The Pitfalls of Quasi-Working

As an academic writer I bet you’ve sometimes wished that you punched a clock every day and could just go home and forget about it all, after a certain hour of the day.

I know I have.

Instead of scrambling around day to day,

trying to fit everything in,

what if I could just work part of my life, and have the rest for other things, completely clear and free?

Wouldn’t that be great?

But the reality is most of us can spend weeks and months burdened for almost every waking hour with the writing work that’s hanging over us.

(Well, actually after close inspection you will see that it’s not quite “every hour,” but it certainly does feel like this is almost completely true!)

Well without spending too much time reflecting how much it can suck to punch a clock, let’s talk about the ways that we create this feeling that “I’m putting my time in” without actually getting writing done.

This is what I call Quasi-working.

I’ve also called it Openlaptopitis.

It’s this feeling that you just show up, get on the screen, sit there for a long time, do stuff,

maybe a lot of stuff, and you’ve put in your time at work.

But you don’t make progress on finishing your writing.

We can live for quite a while on the illusory feeling of Quasi-working.

But in fact what’s happening is you might be fumbling around cutting and pasting, then looking up citations,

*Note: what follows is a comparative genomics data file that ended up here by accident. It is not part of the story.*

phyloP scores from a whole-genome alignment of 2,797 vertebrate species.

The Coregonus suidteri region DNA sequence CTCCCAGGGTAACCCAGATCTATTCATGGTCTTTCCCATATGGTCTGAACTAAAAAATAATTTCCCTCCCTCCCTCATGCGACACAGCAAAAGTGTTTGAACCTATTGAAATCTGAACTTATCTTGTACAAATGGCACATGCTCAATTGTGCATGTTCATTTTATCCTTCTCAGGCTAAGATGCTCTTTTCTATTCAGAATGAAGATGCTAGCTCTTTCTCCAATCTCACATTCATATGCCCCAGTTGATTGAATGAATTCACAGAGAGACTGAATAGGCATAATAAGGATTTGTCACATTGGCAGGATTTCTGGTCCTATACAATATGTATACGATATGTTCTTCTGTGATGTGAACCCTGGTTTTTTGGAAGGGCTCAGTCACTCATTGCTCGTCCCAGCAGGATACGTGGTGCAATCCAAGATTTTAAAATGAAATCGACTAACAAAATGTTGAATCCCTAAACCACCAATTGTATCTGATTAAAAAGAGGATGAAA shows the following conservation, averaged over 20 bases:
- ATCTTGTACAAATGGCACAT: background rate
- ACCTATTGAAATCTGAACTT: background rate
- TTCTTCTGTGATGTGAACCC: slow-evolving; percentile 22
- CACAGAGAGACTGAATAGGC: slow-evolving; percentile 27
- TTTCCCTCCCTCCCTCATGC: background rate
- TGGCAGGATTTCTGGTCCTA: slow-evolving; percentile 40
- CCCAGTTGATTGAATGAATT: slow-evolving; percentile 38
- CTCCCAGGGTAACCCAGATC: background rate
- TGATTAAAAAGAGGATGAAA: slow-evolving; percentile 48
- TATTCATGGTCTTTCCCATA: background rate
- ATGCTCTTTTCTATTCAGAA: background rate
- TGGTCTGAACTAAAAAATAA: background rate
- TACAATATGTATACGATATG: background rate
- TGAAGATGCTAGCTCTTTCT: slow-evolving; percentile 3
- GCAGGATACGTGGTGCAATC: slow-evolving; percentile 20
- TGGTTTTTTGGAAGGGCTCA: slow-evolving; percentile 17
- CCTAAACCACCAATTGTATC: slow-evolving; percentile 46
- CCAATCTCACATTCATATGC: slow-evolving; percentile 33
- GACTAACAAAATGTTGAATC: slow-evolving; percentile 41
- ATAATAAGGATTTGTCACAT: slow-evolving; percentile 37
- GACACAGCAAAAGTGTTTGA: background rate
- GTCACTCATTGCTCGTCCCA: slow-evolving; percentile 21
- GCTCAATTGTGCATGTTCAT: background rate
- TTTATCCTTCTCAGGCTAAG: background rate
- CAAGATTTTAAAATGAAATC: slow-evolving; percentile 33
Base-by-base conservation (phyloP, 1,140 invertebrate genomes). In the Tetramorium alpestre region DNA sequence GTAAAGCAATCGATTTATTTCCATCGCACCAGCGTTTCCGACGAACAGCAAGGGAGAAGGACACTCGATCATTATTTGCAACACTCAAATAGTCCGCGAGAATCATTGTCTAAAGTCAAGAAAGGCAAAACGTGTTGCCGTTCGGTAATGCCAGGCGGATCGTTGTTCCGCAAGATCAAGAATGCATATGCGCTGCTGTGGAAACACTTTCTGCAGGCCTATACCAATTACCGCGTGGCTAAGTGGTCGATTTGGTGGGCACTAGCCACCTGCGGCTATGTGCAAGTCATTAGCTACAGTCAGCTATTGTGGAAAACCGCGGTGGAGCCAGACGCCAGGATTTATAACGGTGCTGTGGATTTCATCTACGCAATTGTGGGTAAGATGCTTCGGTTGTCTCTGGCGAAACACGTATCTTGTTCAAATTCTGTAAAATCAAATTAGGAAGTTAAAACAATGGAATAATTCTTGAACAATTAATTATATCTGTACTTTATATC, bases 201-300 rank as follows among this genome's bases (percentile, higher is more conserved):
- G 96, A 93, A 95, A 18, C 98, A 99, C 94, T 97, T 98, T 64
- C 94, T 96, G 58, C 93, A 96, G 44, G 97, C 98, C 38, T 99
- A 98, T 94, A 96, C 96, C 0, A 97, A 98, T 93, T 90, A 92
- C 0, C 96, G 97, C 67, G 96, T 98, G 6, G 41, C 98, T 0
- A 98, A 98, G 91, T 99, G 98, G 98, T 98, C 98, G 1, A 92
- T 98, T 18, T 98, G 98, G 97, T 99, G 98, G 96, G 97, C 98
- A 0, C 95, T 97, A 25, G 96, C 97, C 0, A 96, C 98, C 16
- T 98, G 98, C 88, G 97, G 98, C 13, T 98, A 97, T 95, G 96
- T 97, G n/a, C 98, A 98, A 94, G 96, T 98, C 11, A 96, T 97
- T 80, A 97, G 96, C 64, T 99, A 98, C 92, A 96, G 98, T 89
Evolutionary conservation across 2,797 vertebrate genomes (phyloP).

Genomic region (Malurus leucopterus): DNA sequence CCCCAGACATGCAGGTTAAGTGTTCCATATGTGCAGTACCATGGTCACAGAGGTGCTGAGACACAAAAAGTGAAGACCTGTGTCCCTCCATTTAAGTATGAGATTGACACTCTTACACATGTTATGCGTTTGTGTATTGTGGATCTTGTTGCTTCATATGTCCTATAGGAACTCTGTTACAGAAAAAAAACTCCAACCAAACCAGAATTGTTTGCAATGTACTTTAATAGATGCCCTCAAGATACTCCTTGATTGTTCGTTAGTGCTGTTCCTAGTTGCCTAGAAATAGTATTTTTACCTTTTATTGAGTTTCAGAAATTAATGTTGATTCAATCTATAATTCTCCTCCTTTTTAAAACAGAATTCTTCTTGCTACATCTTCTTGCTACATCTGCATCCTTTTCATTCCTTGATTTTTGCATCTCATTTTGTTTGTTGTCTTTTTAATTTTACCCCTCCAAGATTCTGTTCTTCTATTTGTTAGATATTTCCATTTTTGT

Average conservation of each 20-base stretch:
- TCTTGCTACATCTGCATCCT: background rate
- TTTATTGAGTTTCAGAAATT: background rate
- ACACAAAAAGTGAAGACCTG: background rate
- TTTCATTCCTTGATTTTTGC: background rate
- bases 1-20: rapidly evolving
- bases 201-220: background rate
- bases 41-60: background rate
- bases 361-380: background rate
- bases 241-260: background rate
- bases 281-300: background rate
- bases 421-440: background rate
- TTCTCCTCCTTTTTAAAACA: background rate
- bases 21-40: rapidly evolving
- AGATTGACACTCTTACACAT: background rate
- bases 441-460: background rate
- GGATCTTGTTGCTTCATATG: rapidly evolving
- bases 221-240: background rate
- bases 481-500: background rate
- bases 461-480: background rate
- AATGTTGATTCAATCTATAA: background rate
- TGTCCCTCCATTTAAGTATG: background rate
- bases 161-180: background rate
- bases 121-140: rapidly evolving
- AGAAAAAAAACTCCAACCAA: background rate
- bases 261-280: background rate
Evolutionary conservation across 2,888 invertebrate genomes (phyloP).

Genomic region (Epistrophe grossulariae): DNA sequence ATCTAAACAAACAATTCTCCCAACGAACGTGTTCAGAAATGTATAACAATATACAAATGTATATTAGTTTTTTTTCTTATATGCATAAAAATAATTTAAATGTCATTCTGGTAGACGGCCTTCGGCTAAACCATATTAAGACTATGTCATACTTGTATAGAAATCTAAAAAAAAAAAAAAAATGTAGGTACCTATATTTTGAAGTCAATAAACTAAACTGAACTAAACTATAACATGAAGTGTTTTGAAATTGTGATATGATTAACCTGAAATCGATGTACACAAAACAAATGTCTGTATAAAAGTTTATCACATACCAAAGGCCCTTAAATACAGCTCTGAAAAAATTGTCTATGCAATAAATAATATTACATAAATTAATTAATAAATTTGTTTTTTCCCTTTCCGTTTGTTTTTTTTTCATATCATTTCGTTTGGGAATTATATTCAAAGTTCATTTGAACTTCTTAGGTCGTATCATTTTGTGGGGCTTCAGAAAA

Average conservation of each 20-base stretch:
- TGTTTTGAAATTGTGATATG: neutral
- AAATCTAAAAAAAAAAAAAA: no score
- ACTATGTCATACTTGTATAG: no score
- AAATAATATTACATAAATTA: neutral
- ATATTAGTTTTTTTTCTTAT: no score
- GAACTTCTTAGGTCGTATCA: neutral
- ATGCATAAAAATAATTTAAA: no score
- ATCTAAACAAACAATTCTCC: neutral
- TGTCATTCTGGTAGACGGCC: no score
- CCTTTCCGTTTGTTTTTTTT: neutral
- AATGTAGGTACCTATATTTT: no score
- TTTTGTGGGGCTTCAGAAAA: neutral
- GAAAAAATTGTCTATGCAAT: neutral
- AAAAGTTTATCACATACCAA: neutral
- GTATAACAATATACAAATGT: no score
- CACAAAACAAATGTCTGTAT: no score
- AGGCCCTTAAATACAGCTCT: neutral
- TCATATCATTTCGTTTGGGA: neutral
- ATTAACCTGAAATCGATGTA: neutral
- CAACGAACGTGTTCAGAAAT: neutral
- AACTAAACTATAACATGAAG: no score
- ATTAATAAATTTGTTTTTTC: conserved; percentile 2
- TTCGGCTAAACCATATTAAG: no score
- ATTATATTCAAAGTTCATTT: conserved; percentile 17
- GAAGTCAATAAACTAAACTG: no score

then checking social media,
then checking email,
then maybe trying to write,
and you go on to organize a syllabus,
look up more literature on your topic, etc.

On and on. Next day: rinse, repeat.

You might tell yourself that you work 3 hours or 8 hours a day, seven days a week.

But no: you wrote 15 minutes one day during three hours of moving from thing to thing.

The other day you wrote for 8 minutes at one point, and at another point 17 minutes and read academic literature and text messages for the other 270 minutes.

It feels like you’re working. You ARE getting tired. You may even be burning out on all the quasi-work you are doing.

But it’s mostly not writing.

It also may feel like you are bad writer. But that’s simply not true. You don’t have a writing problem, you have a focus problem.

So, what to do?

How to Stop the Quasi-work and Get Actual Writing Finished